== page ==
What is open data, and why does it matter?

Despite a lack of consensus on what open data means, organizations and open source projects are tackling it as we move into the future of computing.

What is open data, and why does it matter?
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If “open source” was the rallying cry of the past two decades, “open data” may be the call to arms for the next two. Or it would be, if only we could figure out what it means.

I recently raised that banner and was met by thunderous applause. Hurray, right? Well, despite the dopamine hit (you like me, you really like me!), everyone seemed to be cheering for different things. Love it or hate it, open source has come to mean something relatively standard due to the efforts of the Open Source Initiative. No such organization exists for open data.

It strikes me that someone needs to help set that standard for open data; that open data, more than open source, will define the next era of computing. But what does “open data” mean? And will we, as Professor Dirk Riehle posits, still be asking this question 20 years from now?

Source and standards

As I recently argued, it’s convenient but wrong to assume that open source has lost its salience in the cloud era when managed services, not software/source, are what enterprises want. One reason is that open source helps to foster standards, like OpenTelemetry in the observability space or PostgreSQL in databases. I don’t mean OpenTelemetry is a standard in the sense that some standards body has spent years defining rules for accessibility and such. Instead, I mean a project that a variety of vendors accept as a common starting point for their own distributions or value-added software/services.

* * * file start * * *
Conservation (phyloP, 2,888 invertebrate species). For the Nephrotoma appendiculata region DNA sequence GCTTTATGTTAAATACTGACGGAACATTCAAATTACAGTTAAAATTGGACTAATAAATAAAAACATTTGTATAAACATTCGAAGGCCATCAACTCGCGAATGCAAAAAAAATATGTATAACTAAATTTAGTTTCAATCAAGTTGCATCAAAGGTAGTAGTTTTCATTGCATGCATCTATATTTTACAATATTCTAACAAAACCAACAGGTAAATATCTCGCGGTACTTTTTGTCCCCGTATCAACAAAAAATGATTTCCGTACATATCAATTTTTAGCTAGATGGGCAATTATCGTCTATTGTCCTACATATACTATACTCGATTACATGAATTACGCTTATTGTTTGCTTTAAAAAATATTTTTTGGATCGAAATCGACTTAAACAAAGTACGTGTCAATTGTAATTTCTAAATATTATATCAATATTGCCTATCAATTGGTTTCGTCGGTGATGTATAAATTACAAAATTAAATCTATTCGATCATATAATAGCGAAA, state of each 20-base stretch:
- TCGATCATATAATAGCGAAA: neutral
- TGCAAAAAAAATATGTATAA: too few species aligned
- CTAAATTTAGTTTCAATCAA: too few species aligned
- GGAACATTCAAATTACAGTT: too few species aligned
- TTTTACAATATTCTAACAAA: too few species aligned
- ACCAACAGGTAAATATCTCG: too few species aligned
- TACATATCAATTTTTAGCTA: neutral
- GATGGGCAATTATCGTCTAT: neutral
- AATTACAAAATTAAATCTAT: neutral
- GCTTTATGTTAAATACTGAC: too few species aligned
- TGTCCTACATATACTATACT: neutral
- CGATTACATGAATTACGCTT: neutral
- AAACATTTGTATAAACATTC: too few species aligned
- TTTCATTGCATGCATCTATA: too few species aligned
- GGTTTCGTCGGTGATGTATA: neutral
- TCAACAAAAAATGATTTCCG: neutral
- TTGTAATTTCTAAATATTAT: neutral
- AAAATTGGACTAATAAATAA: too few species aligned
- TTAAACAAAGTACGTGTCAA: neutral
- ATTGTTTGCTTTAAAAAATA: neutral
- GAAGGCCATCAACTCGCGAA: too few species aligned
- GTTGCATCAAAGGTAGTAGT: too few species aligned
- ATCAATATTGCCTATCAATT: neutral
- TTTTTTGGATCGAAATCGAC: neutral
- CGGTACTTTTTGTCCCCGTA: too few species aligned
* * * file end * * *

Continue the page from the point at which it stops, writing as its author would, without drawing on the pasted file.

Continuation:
Software doesn’t need to be open source (under the Open Source Definition) to achieve this status, though it helps. SQL, for example, has given rise to a variety of kind of, sort of, mostly compatible implementations by a variety of vendors, and it seems to work. Or take pure proprietary software like Microsoft Windows, which I can get from a variety of vendors. In fact, in 2020 when I worked at AWS, I wrote a post on why Windows runs best on AWS and not Microsoft Azure. Another example of this would be the (admittedly hopeful) suggestion that we “make AWS’s permissions checker a universal standard down to the fine grain of what resources a program can use. With universal permissions, cloud vendors just compete on price—no nasty software lock-in.”

Good luck with that!

And good luck trying to get PostgreSQL running in your data center to map apples-to-apples with Amazon Aurora for PostgreSQL or Google Cloud SQL for PostgreSQL. They’re all PostgreSQL, right? Sure. But also, not exactly. Different vendors add different things to meet diverse customer needs. So, is PostgreSQL a standard? Yes, in the sense that I mentioned above, but not in the sense of “write once, run anywhere.”

Similarly, open data quickly devolves into a bevy of conflicting opinions on what it actually means or how to make it matter. Like open source and standards, your mileage may vary, sometimes considerably.

You keep using that word…

Part of the problem comes down to vendor priorities. Some, like Nick Heudecker, former Gartner analyst and current senior director of market strategy at Cribl, argue, “From AWS to Oracle, Snowflake and Splunk, data lock-in is how traditional vendors protect and grow revenue. The idea of open data is promising for users, but no vendor will give up that lock-in.”

Well, that stinks.